Each year Wyoming Catholic College sponsors our Lecture Series for all students (attendance is required), faculty, staff, and our neighbors in Lander and beyond.
On February 2, The Feast of the Presentation, Dr. Thaddeus Kozinski, our Academic Dean and Associate Professor of Humanities and Philosophy delivered a lecture entitled, “Is Reading Plato Necessary for Salvation?” and we’re delighted to offer it to you in its entirety as an After Dinner Scholar podcast.
February 13, 2018
During their years at Wyoming Catholic College, students study a number of Platonic dialogues. Plato, we believe, has a great deal to say to us. His writings are central to Western civilization. But what about our personal lives? Is Plato in any sense central to or even important to our lives as Christian people?
Wyoming Catholic College Academic Dean Dr. Thaddeus Kozinski in a recent lecture entitled, "Is Reading Plato Necessary for Salvation?" argued that Plato is vital to our spiritual lives as humans and as Christian believers.
Dr. Kozinski is this week's guest on this The After Dinner Scholar interview. We are also making his entire lecture is available as a podcast.
February 6, 2018
“To many persons,” preached St. John Chrysostom, “this Book is so little known, both it and its author, that they are not even aware that there is such a book in existence. For this reason especially I have taken this narrative for my subject, that I may draw to it such as do not know it, and not let such a treasure as this remain hidden out of sight.”
The book to which St. John Chrysostom referred was the Acts of the Apostles, the second volume in St. Luke’s telling of the story of Jesus. “In the first book, O Theophilus,” Luke wrote, “I have dealt with all that Jesus began to do and teach.” In this second book, the Acts of the Apostles, Luke would deal with all Jesus through the Holy Spirit continued to do and teach.
Wyoming Catholic College Professor Kyle Washut has been teaching Acts to our freshmen this winter, sharing his insights and theirs with us on this installment of the After Dinner Scholar.
January 30, 2018
In the book Orthodoxy, G. K. Chesterton wrote about courage: “No quality has ever so much addled the brains and tangled the definitions of merely rational sages. Courage is almost a contradiction in terms. It means a strong desire to live taking the form of a readiness to die.”
Courage is vital in facing battle, persecution or martyrdom, sickness, and death. It is central to spiritual battles and speaking the truth of the Gospel to our neighbors. Relationships with others—husband/wife, parent/child, friend and friend—often require courage. And among successful executives, managerial courage in decision making is a sought-after trait.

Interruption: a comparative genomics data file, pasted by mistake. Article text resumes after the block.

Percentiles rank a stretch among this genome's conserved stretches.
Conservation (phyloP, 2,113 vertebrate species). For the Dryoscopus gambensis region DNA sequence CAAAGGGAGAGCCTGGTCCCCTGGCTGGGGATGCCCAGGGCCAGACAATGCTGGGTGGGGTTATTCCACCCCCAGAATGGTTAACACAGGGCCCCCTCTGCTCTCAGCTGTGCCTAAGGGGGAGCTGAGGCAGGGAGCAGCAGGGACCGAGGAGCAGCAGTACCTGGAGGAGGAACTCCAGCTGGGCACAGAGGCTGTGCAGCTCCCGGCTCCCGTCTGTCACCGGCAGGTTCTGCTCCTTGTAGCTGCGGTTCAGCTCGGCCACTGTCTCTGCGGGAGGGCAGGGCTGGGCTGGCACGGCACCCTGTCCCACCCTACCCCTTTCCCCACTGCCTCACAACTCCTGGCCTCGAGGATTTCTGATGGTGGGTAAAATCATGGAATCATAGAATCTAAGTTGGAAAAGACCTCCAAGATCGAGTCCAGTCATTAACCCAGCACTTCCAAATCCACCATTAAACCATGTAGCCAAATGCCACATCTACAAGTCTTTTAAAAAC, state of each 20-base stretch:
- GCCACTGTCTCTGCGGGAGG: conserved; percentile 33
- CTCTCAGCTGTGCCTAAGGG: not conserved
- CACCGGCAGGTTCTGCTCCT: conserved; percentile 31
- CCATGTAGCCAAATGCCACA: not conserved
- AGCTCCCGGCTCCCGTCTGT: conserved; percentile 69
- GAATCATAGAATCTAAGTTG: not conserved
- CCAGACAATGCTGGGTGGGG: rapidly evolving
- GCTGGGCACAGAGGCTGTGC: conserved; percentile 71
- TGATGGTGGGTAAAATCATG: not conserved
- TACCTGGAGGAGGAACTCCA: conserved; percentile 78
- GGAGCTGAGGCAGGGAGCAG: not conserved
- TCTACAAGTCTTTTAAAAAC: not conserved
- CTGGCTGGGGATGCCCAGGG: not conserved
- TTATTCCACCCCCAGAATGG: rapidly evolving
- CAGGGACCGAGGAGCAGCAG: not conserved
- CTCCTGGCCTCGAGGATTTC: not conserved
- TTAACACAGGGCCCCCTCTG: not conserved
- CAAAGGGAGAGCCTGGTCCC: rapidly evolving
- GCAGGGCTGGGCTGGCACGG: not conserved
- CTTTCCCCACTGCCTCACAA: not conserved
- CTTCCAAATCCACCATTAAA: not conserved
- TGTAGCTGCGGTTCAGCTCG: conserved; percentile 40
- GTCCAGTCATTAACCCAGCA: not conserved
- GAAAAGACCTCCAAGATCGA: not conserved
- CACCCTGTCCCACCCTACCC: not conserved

At the same time, the word courage is used to cover up all sorts of questionable behavior and prudence requires that we know the real thing from its counterfeits. That’s why the topic of the 2018 Wyoming School of Catholic Thought—June 10-14 here in Lander, Wyoming—is “The Paradox of Courage.”
This week to give us a foretaste of the school, our guest is Wyoming Catholic College President Dr. Glenn Arbery.
January 23, 2018
While vernacular languages will continue to be our normal way of communicating and doing business, there is something fitting about a universal Church, a Church comprising “every tribe and tongue and people and nation” having a universal language: Latin.
At Wyoming Catholic College, we invite our undergraduate students, our podcast listeners, and participants in the Wyoming School of Catholic Thought into the great conversation that is Western civilization. Since much of that conversation in the world and in the Church occurred in Latin, it makes perfect sense that we would encourage—and with our undergraduates require—Latin as a read and spoken language.
Our guest this week, Dr. Scott Olsson is Associate Professor of Mathematics and the Natural Sciences at Wyoming Catholic College. At the same time, he has an abiding passion for Latin, a passion he passes on to his students and to his children.